Insulin resistance is an indication of early stage Type 2 diabetes (T2D). Insulin resistant adipose tissues contain higher levels of insulin than the physiological level, as well as higher amounts of intracellular tumor necrosis factor-α (TNF-α) and other cytokines. However, the mechanism of insulin resistance remains poorly understood. To better understand the roles played by insulin and TNF-α in insulin resistance, we performed proteomic analysis of differentiated 3T3-L1 adipocytes treated with insulin (Ins), TNF-α (TNF), and both (Ins + TNF). Out of the 693 proteins identified, the abundances of 78 proteins were significantly different (p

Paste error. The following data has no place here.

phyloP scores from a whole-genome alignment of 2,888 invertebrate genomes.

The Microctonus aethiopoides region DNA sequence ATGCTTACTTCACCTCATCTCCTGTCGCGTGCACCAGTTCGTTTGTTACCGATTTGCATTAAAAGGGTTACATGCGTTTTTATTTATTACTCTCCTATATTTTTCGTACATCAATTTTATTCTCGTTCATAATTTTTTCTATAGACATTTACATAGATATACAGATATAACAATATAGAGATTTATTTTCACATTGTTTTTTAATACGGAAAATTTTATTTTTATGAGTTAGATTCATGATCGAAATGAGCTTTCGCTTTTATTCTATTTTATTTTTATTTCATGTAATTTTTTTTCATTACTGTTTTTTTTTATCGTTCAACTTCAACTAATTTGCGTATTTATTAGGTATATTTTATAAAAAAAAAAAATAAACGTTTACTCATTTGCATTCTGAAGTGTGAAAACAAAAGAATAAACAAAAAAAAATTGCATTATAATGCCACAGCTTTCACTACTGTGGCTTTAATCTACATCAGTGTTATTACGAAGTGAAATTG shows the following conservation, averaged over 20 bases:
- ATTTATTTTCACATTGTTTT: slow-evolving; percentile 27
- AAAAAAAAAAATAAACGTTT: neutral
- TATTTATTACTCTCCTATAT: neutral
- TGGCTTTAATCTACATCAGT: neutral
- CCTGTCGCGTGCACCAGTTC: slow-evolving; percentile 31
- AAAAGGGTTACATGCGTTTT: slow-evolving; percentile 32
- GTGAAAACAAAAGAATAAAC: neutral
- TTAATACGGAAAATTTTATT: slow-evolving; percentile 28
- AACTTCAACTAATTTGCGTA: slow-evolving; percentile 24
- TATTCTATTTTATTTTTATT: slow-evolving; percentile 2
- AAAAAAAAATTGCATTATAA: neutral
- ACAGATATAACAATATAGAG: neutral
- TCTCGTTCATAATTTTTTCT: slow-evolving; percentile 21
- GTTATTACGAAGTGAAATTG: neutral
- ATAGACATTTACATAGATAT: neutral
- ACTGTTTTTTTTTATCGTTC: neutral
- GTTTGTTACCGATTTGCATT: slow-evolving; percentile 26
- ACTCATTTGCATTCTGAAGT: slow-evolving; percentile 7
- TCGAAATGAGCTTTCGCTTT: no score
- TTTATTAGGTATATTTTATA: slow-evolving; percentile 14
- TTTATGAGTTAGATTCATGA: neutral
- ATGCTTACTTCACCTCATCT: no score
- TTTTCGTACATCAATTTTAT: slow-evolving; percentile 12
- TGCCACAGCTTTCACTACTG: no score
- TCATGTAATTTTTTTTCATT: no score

< 0.05). Carnitine parmitoyltransferase-2 (CPT2), acetyl CoA carboxylase 1 (ACCAC-1), ethylmalonyl CoA decarboxylase (ECHD1), and methylmalonyl CoA isomerase (MCEE), enzymes required for fatty acid β-oxidation and respiratory electron transport, and β-glucuronidase, an enzyme responsible for the breakdown of complex carbohydrates, were down-regulated in all the treatment groups, compared to the control group. In contrast, superoxide dismutase 2 (SOD2), protein disulfide isomerase (PDI), and glutathione reductase, which are the proteins responsible for cytoskeletal structure, protein folding, degradation, and oxidative stress responses, were up-regulated. This suggests higher oxidative stress in cells treated with Ins, TNF, or both. We proposed a conceptual metabolic pathway impacted by the treatments and their possible link to insulin resistance or T2D.
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